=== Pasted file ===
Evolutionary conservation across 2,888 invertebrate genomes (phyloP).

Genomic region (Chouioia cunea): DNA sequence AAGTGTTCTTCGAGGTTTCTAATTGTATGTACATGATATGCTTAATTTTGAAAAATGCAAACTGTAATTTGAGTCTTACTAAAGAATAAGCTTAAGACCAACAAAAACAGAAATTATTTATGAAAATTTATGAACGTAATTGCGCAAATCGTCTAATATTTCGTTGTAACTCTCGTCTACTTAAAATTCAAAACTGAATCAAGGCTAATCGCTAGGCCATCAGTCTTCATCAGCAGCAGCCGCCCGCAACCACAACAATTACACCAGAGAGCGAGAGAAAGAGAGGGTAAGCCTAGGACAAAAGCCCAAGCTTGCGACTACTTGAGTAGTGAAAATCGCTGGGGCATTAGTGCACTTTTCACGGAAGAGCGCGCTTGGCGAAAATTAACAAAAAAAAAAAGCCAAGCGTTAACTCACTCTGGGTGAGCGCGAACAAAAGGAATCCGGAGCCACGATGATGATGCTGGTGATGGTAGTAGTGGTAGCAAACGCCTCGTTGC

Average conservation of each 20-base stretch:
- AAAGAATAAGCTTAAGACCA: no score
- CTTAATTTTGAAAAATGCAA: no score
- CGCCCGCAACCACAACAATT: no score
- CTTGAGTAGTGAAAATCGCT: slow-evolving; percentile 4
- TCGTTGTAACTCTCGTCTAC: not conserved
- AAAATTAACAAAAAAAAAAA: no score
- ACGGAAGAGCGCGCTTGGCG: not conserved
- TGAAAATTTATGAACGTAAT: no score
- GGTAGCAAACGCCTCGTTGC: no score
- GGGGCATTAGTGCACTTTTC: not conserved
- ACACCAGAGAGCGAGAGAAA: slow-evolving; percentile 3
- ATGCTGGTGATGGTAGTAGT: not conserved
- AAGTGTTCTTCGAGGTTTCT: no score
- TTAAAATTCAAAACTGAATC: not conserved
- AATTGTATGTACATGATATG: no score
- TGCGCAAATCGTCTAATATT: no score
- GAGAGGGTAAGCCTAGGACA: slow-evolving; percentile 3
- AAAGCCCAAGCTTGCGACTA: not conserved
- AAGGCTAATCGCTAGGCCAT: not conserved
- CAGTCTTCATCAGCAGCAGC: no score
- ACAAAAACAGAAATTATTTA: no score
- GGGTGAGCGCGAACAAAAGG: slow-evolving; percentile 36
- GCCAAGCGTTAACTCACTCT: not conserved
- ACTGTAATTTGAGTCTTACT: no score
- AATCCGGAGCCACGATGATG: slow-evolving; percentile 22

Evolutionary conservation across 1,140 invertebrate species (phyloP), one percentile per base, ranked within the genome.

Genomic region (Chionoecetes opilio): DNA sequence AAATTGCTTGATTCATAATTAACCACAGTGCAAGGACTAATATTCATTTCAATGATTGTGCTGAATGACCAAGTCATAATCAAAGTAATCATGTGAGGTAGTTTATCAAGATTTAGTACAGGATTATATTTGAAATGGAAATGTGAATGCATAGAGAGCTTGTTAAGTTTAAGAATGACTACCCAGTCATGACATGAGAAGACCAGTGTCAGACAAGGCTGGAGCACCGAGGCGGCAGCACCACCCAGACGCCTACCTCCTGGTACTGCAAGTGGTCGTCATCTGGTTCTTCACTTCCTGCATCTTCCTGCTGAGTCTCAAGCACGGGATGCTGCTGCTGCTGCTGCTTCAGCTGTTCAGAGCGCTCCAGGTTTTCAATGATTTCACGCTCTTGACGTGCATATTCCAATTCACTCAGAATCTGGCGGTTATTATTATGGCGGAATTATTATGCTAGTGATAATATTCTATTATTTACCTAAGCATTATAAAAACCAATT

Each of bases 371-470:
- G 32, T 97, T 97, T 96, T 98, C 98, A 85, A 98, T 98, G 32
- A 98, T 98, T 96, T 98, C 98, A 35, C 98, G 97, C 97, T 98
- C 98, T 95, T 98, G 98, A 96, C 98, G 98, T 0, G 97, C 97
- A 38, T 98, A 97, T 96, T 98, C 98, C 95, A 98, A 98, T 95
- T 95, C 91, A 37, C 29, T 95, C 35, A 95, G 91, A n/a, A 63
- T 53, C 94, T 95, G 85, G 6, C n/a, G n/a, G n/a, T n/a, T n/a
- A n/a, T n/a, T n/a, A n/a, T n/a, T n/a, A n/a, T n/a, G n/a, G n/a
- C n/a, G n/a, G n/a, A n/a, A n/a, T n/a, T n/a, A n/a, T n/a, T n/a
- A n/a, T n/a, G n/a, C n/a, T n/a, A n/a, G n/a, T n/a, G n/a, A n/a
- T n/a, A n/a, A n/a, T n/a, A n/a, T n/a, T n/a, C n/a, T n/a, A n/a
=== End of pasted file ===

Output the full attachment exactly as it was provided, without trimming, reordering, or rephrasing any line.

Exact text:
Evolutionary conservation across 2,888 invertebrate genomes (phyloP).

Genomic region (Chouioia cunea): DNA sequence AAGTGTTCTTCGAGGTTTCTAATTGTATGTACATGATATGCTTAATTTTGAAAAATGCAAACTGTAATTTGAGTCTTACTAAAGAATAAGCTTAAGACCAACAAAAACAGAAATTATTTATGAAAATTTATGAACGTAATTGCGCAAATCGTCTAATATTTCGTTGTAACTCTCGTCTACTTAAAATTCAAAACTGAATCAAGGCTAATCGCTAGGCCATCAGTCTTCATCAGCAGCAGCCGCCCGCAACCACAACAATTACACCAGAGAGCGAGAGAAAGAGAGGGTAAGCCTAGGACAAAAGCCCAAGCTTGCGACTACTTGAGTAGTGAAAATCGCTGGGGCATTAGTGCACTTTTCACGGAAGAGCGCGCTTGGCGAAAATTAACAAAAAAAAAAAGCCAAGCGTTAACTCACTCTGGGTGAGCGCGAACAAAAGGAATCCGGAGCCACGATGATGATGCTGGTGATGGTAGTAGTGGTAGCAAACGCCTCGTTGC

Average conservation of each 20-base stretch:
- AAAGAATAAGCTTAAGACCA: no score
- CTTAATTTTGAAAAATGCAA: no score
- CGCCCGCAACCACAACAATT: no score
- CTTGAGTAGTGAAAATCGCT: slow-evolving; percentile 4
- TCGTTGTAACTCTCGTCTAC: not conserved
- AAAATTAACAAAAAAAAAAA: no score
- ACGGAAGAGCGCGCTTGGCG: not conserved
- TGAAAATTTATGAACGTAAT: no score
- GGTAGCAAACGCCTCGTTGC: no score
- GGGGCATTAGTGCACTTTTC: not conserved
- ACACCAGAGAGCGAGAGAAA: slow-evolving; percentile 3
- ATGCTGGTGATGGTAGTAGT: not conserved
- AAGTGTTCTTCGAGGTTTCT: no score
- TTAAAATTCAAAACTGAATC: not conserved
- AATTGTATGTACATGATATG: no score
- TGCGCAAATCGTCTAATATT: no score
- GAGAGGGTAAGCCTAGGACA: slow-evolving; percentile 3
- AAAGCCCAAGCTTGCGACTA: not conserved
- AAGGCTAATCGCTAGGCCAT: not conserved
- CAGTCTTCATCAGCAGCAGC: no score
- ACAAAAACAGAAATTATTTA: no score
- GGGTGAGCGCGAACAAAAGG: slow-evolving; percentile 36
- GCCAAGCGTTAACTCACTCT: not conserved
- ACTGTAATTTGAGTCTTACT: no score
- AATCCGGAGCCACGATGATG: slow-evolving; percentile 22

Evolutionary conservation across 1,140 invertebrate species (phyloP), one percentile per base, ranked within the genome.

Genomic region (Chionoecetes opilio): DNA sequence AAATTGCTTGATTCATAATTAACCACAGTGCAAGGACTAATATTCATTTCAATGATTGTGCTGAATGACCAAGTCATAATCAAAGTAATCATGTGAGGTAGTTTATCAAGATTTAGTACAGGATTATATTTGAAATGGAAATGTGAATGCATAGAGAGCTTGTTAAGTTTAAGAATGACTACCCAGTCATGACATGAGAAGACCAGTGTCAGACAAGGCTGGAGCACCGAGGCGGCAGCACCACCCAGACGCCTACCTCCTGGTACTGCAAGTGGTCGTCATCTGGTTCTTCACTTCCTGCATCTTCCTGCTGAGTCTCAAGCACGGGATGCTGCTGCTGCTGCTGCTTCAGCTGTTCAGAGCGCTCCAGGTTTTCAATGATTTCACGCTCTTGACGTGCATATTCCAATTCACTCAGAATCTGGCGGTTATTATTATGGCGGAATTATTATGCTAGTGATAATATTCTATTATTTACCTAAGCATTATAAAAACCAATT

Each of bases 371-470:
- G 32, T 97, T 97, T 96, T 98, C 98, A 85, A 98, T 98, G 32
- A 98, T 98, T 96, T 98, C 98, A 35, C 98, G 97, C 97, T 98
- C 98, T 95, T 98, G 98, A 96, C 98, G 98, T 0, G 97, C 97
- A 38, T 98, A 97, T 96, T 98, C 98, C 95, A 98, A 98, T 95
- T 95, C 91, A 37, C 29, T 95, C 35, A 95, G 91, A n/a, A 63
- T 53, C 94, T 95, G 85, G 6, C n/a, G n/a, G n/a, T n/a, T n/a
- A n/a, T n/a, T n/a, A n/a, T n/a, T n/a, A n/a, T n/a, G n/a, G n/a
- C n/a, G n/a, G n/a, A n/a, A n/a, T n/a, T n/a, A n/a, T n/a, T n/a
- A n/a, T n/a, G n/a, C n/a, T n/a, A n/a, G n/a, T n/a, G n/a, A n/a
- T n/a, A n/a, A n/a, T n/a, A n/a, T n/a, T n/a, C n/a, T n/a, A n/a